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Annapurna Conservation Area Project (ACAP)
Most trekkers hear about ACAP the first time when they enter the Immigration Office in Bhrikuti Mandap, Kathmandu, to get a trekking permit to different trekking areas in Nepal. You are required to pay a fee to get into any national park or conservation area that falls under Annapurna Conservation area.
ACAP was launched in 1986 with the initiation of King Mahendra Trust for Nature Conservation (KMTNC) * to protect the environment with sustainable community development in Annapurna area by the local people without any intervention from the Nepalese Government and/or any other institutions. This is the first and the largest conservation area in Nepal that covers 7,629 sq. km. The head office of ACAP is in Ghorepani that lies at an elevation of 2775m. ACAP office in Kathmandu is situated in Sanchaya Kosh building in Tridevi Marg, Thamel. Approximately 25,000 trekkers visit the Annapurna region every year and the trekking fee collected from the tourists supports more than 40,000 local people. Thus, ACAP with the participation of the trekkers have been able to increase the standard of living of the local population, protect the environment and develop sustainable tourism.
ACAP is divided into seven unit conservation offices and spread out in 5 districts of the Western Development Region of Nepal covering 55 Village Development Committees. Each village development committee is assigned to carry out the responsibilities to manage, utilize and protect all the natural resources within the respective VDCs. Some activities of ACAP are as follows:
Conservation of Resources (with programs like forest management and wildlife management activities, soil and water conservation, training for local nursery workers, forest guards and leaders, promotion of alternative energy and fuel-efficient technologies, restoration of sites of historical, culture and archaeological importance, research and survey on subjects like biodiversity and wildlife census and formation of local institutions like conservation area management committees and sub-conservation area management committees)
Community Development (with programs like improvement, maintenance and construction of schools, trails and bridges, general health and sanitation facilities with health and family planning clinics, adult literacy, extension of agro-forestry and agriculture through training, demonstrations and seeds distribution and other programs targeted to women, youth and socially and economically deprived people for their income generation)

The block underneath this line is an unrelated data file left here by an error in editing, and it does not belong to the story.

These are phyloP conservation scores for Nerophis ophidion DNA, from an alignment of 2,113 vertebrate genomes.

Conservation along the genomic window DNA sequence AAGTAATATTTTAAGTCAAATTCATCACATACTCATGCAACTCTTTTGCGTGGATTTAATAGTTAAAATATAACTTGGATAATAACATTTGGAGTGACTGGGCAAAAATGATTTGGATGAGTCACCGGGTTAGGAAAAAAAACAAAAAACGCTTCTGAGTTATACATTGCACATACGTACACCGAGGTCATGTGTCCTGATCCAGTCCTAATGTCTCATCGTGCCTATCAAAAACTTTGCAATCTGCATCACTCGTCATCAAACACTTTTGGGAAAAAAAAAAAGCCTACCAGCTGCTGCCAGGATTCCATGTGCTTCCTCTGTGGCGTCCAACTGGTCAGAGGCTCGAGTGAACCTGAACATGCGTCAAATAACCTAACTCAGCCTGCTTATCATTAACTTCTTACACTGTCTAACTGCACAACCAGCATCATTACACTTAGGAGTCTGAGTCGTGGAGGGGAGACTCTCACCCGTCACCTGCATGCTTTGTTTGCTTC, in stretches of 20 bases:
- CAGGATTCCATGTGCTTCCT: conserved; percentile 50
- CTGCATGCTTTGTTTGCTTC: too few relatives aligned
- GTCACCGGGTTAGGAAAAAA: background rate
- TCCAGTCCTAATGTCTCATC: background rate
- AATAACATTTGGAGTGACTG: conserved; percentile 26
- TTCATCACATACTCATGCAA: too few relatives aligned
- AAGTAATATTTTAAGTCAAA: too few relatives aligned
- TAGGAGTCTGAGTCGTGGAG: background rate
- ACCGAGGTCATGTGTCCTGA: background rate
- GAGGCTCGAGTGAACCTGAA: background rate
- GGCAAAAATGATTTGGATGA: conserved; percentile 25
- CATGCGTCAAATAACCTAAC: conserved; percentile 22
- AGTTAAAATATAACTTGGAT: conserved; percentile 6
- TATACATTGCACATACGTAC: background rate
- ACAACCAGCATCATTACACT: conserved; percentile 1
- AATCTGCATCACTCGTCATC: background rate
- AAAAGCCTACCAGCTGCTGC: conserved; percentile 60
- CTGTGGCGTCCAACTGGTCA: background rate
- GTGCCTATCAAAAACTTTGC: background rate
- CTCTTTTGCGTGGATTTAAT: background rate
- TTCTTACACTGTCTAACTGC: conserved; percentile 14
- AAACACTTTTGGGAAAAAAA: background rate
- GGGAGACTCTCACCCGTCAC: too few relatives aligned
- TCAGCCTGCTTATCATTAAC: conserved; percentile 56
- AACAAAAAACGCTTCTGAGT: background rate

Tourism Management(with programs like formation of local lodge management committees with hotel and lodge management training for lodge operators, brochure and publicity materials, information posts, visitor centers, helicopter evacuation for visitors for search and rescue during emergency, training for trekking guides and eco-camp site development)
Conservation, Education and Extension (with programs like conservation education classes in schools with conservation awareness camps, indoor and outdoor conservation education centers, education materials development, village clean-up campaigns, programs on mobile audio-visual extension, natural history museum and visitor information services, environmental resource library, study tours and training for villagers).
ACAP is a non-profit organization which is supported and sustained by various trusts and the fees collected from the tourists trekking in the Annapurna area. The money is utilized in many ways to maintain the two main objectives in the area of sustainability:
through the promotion of various projects like the following:
Bardia Conservation Program (BCP) was launched in 1994 as a regular project for wildlife research and monitoring. Apart from this, BCP has been mobilizing and supporting local efforts in conservation and development programs like community forestry, conservation education, health care, school support and women development.
* King Mahendra Trust for Nature Conservation (KMTNC) is managing Central Zoo - the only zoo in Nepal, located in Jawalakhel, Lalitpur since 1995. The zoo was first established in 1932 by late Prime Minister Juddha Sumsher J.B. Rana as a private zoo but it was later opened to public by the Government in 1956. The zoo in Nepal boasts of housing 500 animals from 94 different species, out of which 30 are mammals, 52 are birds and 8 are reptiles. The zoo is open on all other days except Mondays. KMTNC has also introduced a program called "Friends of Zoo" to promote participation of the community, especially the school students towards zoo development by raising awareness on zoo conservation and it has been successful in collecting more than 2000 members for this cause. Apart from ACAP, KMTNC is also implementing Manaslu Ecotourism Project (MEP) in the Manaslu area since 1997. The goal of MEP is to develop the Manaslu region into a conservation area with improved access and infrastructure and strengthening local manpower to manage tourism and conservation activities.
For additional information, please contact:
King Mahendra Trust for Nature Conservation